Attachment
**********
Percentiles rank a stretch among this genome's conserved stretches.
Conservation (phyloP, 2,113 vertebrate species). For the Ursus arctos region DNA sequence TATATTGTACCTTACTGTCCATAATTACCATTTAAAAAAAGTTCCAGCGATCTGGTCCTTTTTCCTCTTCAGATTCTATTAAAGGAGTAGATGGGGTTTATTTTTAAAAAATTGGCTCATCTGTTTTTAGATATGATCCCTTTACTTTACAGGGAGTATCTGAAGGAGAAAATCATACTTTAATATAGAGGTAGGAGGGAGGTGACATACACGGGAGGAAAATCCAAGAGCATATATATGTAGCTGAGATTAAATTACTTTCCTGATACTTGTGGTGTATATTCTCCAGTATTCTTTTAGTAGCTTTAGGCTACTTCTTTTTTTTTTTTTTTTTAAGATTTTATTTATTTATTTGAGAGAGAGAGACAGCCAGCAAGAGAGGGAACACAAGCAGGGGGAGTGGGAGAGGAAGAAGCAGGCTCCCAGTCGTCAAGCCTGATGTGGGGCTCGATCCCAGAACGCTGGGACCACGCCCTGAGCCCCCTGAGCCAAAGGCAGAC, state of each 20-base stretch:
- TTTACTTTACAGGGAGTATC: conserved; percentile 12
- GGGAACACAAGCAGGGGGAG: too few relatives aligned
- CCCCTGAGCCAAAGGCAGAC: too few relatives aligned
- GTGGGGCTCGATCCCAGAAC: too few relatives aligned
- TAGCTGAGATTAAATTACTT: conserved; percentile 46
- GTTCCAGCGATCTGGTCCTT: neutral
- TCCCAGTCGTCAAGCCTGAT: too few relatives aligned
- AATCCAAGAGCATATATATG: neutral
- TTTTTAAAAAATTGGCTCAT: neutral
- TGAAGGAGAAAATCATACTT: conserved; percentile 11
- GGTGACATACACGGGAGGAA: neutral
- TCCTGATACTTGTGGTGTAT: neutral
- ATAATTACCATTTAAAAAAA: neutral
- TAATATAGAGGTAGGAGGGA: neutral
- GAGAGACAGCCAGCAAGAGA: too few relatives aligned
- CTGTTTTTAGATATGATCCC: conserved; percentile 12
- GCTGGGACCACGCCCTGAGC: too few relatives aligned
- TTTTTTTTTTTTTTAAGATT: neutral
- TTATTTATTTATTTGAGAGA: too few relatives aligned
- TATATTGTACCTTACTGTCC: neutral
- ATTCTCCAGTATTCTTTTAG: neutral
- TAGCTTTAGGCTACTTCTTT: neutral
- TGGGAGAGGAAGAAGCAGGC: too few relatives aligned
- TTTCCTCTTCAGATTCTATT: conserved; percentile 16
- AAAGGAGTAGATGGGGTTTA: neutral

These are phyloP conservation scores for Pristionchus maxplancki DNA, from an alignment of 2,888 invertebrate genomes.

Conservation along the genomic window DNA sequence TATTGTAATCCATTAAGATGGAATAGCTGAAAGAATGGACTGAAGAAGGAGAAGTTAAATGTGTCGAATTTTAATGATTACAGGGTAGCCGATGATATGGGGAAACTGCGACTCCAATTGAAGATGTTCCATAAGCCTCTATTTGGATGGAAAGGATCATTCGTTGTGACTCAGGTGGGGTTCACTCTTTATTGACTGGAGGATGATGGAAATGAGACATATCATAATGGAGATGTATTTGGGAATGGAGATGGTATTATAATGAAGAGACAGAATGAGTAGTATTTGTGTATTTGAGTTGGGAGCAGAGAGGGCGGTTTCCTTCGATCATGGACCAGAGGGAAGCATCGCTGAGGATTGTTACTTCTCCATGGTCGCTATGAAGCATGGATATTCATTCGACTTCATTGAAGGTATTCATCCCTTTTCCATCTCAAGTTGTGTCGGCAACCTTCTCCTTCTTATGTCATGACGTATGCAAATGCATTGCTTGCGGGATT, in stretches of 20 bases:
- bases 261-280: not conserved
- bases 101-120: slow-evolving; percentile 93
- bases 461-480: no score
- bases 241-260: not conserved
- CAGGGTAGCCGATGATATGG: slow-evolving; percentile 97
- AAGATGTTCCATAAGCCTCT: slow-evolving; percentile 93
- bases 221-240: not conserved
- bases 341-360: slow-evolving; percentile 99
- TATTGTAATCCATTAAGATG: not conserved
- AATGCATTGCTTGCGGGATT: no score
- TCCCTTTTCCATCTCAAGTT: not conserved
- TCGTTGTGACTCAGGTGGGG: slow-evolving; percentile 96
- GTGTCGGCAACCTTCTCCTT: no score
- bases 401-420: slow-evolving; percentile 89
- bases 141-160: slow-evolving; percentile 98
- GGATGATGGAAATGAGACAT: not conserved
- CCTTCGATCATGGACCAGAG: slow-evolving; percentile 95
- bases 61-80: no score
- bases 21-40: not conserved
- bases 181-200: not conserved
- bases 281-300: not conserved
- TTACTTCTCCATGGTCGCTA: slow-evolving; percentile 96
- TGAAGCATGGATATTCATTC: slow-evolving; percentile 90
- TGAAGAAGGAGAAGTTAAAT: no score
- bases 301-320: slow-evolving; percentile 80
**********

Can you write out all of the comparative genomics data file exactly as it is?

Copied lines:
Percentiles rank a stretch among this genome's conserved stretches.
Conservation (phyloP, 2,113 vertebrate species). For the Ursus arctos region DNA sequence TATATTGTACCTTACTGTCCATAATTACCATTTAAAAAAAGTTCCAGCGATCTGGTCCTTTTTCCTCTTCAGATTCTATTAAAGGAGTAGATGGGGTTTATTTTTAAAAAATTGGCTCATCTGTTTTTAGATATGATCCCTTTACTTTACAGGGAGTATCTGAAGGAGAAAATCATACTTTAATATAGAGGTAGGAGGGAGGTGACATACACGGGAGGAAAATCCAAGAGCATATATATGTAGCTGAGATTAAATTACTTTCCTGATACTTGTGGTGTATATTCTCCAGTATTCTTTTAGTAGCTTTAGGCTACTTCTTTTTTTTTTTTTTTTTAAGATTTTATTTATTTATTTGAGAGAGAGAGACAGCCAGCAAGAGAGGGAACACAAGCAGGGGGAGTGGGAGAGGAAGAAGCAGGCTCCCAGTCGTCAAGCCTGATGTGGGGCTCGATCCCAGAACGCTGGGACCACGCCCTGAGCCCCCTGAGCCAAAGGCAGAC, state of each 20-base stretch:
- TTTACTTTACAGGGAGTATC: conserved; percentile 12
- GGGAACACAAGCAGGGGGAG: too few relatives aligned
- CCCCTGAGCCAAAGGCAGAC: too few relatives aligned
- GTGGGGCTCGATCCCAGAAC: too few relatives aligned
- TAGCTGAGATTAAATTACTT: conserved; percentile 46
- GTTCCAGCGATCTGGTCCTT: neutral
- TCCCAGTCGTCAAGCCTGAT: too few relatives aligned
- AATCCAAGAGCATATATATG: neutral
- TTTTTAAAAAATTGGCTCAT: neutral
- TGAAGGAGAAAATCATACTT: conserved; percentile 11
- GGTGACATACACGGGAGGAA: neutral
- TCCTGATACTTGTGGTGTAT: neutral
- ATAATTACCATTTAAAAAAA: neutral
- TAATATAGAGGTAGGAGGGA: neutral
- GAGAGACAGCCAGCAAGAGA: too few relatives aligned
- CTGTTTTTAGATATGATCCC: conserved; percentile 12
- GCTGGGACCACGCCCTGAGC: too few relatives aligned
- TTTTTTTTTTTTTTAAGATT: neutral
- TTATTTATTTATTTGAGAGA: too few relatives aligned
- TATATTGTACCTTACTGTCC: neutral
- ATTCTCCAGTATTCTTTTAG: neutral
- TAGCTTTAGGCTACTTCTTT: neutral
- TGGGAGAGGAAGAAGCAGGC: too few relatives aligned
- TTTCCTCTTCAGATTCTATT: conserved; percentile 16
- AAAGGAGTAGATGGGGTTTA: neutral

These are phyloP conservation scores for Pristionchus maxplancki DNA, from an alignment of 2,888 invertebrate genomes.

Conservation along the genomic window DNA sequence TATTGTAATCCATTAAGATGGAATAGCTGAAAGAATGGACTGAAGAAGGAGAAGTTAAATGTGTCGAATTTTAATGATTACAGGGTAGCCGATGATATGGGGAAACTGCGACTCCAATTGAAGATGTTCCATAAGCCTCTATTTGGATGGAAAGGATCATTCGTTGTGACTCAGGTGGGGTTCACTCTTTATTGACTGGAGGATGATGGAAATGAGACATATCATAATGGAGATGTATTTGGGAATGGAGATGGTATTATAATGAAGAGACAGAATGAGTAGTATTTGTGTATTTGAGTTGGGAGCAGAGAGGGCGGTTTCCTTCGATCATGGACCAGAGGGAAGCATCGCTGAGGATTGTTACTTCTCCATGGTCGCTATGAAGCATGGATATTCATTCGACTTCATTGAAGGTATTCATCCCTTTTCCATCTCAAGTTGTGTCGGCAACCTTCTCCTTCTTATGTCATGACGTATGCAAATGCATTGCTTGCGGGATT, in stretches of 20 bases:
- bases 261-280: not conserved
- bases 101-120: slow-evolving; percentile 93
- bases 461-480: no score
- bases 241-260: not conserved
- CAGGGTAGCCGATGATATGG: slow-evolving; percentile 97
- AAGATGTTCCATAAGCCTCT: slow-evolving; percentile 93
- bases 221-240: not conserved
- bases 341-360: slow-evolving; percentile 99
- TATTGTAATCCATTAAGATG: not conserved
- AATGCATTGCTTGCGGGATT: no score
- TCCCTTTTCCATCTCAAGTT: not conserved
- TCGTTGTGACTCAGGTGGGG: slow-evolving; percentile 96
- GTGTCGGCAACCTTCTCCTT: no score
- bases 401-420: slow-evolving; percentile 89
- bases 141-160: slow-evolving; percentile 98
- GGATGATGGAAATGAGACAT: not conserved
- CCTTCGATCATGGACCAGAG: slow-evolving; percentile 95
- bases 61-80: no score
- bases 21-40: not conserved
- bases 181-200: not conserved
- bases 281-300: not conserved
- TTACTTCTCCATGGTCGCTA: slow-evolving; percentile 96
- TGAAGCATGGATATTCATTC: slow-evolving; percentile 90
- TGAAGAAGGAGAAGTTAAAT: no score
- bases 301-320: slow-evolving; percentile 80